MCG, Why Ikea Red Hook Project Should be Rejected




  • 275red1 [NOTE TO VISITORS: This section of is under re-construction.] THIS BLOG CELEBRATES THE VITALITY OF GREAT CITIES AND THEIR HIGH STREETS. IKEA-RED HOOK is a suburban-style big box store, now in litigation, proposed for the Brooklyn waterfront. The Red Hook site, however, is more than one mile from the nearest highway off-ramp. Red Hook has no subway, and it has narrow cobblestone streets. To reach the site, thousands of cars would have to navigate the already-congested Gowanus Expressway and then drive through Red Hook to the waterfront. This is the most inappropriate site in New York City for a big box store.

    All big boxes, including Ikea and Wal-Mart, say that they create jobs and increase tax revenues. These are claims we should not take on faith. I have looked at the evidence. So far as I can see now, the big boxes' promises are largely false: the costs of big boxes to the city, to other businesses and to the environment are huge. They claim to create jobs, but economists' studies show that they actually destroy jobs. I report that research in my Newsday op-ed Superstores Come With Too High a Price.

    There has never been a full public debate in New York City about whether we want to let in big box stores and, if so, what they should have to look like and how they should have to pay their employees. There is an urgent need for public discussion. For my reasons for opposing Ikea in Red Hook, see my Brooklyn Papers op-ed, Why Red Hook Ikea Project Should be Rejected. There are considerations in city planning, aesthetics, urbanism, law, historic preservation and economics to think that an Ikea store is not the right use for the Red Hook waterfront. Read Ten (10) Reasons to Oppose Ikea-Red Hook.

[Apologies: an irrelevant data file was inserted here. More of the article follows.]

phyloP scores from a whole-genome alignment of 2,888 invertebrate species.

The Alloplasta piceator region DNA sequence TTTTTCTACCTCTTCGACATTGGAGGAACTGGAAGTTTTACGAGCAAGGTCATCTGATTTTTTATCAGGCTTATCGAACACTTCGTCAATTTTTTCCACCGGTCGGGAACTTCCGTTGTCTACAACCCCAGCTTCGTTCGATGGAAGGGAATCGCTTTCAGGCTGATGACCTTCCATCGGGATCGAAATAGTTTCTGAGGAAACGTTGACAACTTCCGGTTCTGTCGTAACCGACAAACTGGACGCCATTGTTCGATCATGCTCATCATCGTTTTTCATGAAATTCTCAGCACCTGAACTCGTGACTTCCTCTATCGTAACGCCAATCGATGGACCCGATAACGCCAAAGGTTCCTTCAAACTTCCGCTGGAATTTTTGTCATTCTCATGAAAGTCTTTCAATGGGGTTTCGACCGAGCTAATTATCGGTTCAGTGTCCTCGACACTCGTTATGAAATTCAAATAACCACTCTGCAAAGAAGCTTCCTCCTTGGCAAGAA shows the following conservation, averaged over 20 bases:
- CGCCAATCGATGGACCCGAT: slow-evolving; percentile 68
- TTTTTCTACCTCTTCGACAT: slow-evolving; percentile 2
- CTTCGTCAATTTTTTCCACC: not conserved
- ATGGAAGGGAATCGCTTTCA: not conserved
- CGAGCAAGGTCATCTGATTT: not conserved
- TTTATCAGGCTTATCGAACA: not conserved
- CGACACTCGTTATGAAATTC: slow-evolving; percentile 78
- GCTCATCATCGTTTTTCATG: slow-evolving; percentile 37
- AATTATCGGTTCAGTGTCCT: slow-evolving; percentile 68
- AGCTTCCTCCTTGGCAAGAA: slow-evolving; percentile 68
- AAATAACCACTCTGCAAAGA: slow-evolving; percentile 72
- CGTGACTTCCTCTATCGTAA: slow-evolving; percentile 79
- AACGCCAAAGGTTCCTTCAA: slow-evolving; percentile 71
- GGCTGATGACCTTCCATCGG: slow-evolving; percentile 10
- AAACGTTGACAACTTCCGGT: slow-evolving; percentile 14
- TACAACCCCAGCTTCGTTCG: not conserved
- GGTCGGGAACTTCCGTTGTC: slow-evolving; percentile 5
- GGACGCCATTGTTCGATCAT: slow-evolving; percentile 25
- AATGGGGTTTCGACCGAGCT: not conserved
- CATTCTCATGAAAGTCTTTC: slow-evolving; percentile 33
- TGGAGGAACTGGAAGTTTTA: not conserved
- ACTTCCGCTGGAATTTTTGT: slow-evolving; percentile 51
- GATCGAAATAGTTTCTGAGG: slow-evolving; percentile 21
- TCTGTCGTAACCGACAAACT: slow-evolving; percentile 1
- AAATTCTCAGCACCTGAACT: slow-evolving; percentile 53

This blog aims to paint the whole picture. I will be posting all of the court documents in the litigation.

    About me. I am a professional writer and speaker, a business owner and non-practicing lawyer, and I live in Manhattan. I have no personal economic interest in these issues in general or Red Hook in particular. As a citizen, however, I think that we need to constrain the big boxes, make them look like other New York City stores, locate near New York City public transit like other New York City stores, and behave like other New York City employers. Otherwise, I am concerned about what the big boxes will do to our lively New York City high streets and our urban way of life.

    Boilerplate. I am delighted if you want to refer to or even use short excerpts from this site, as long as you credit me and link back to this site. If you want to quote a larger chunk of my material, please send me an e-mail.


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February 08, 2005





Ikea-Red Hook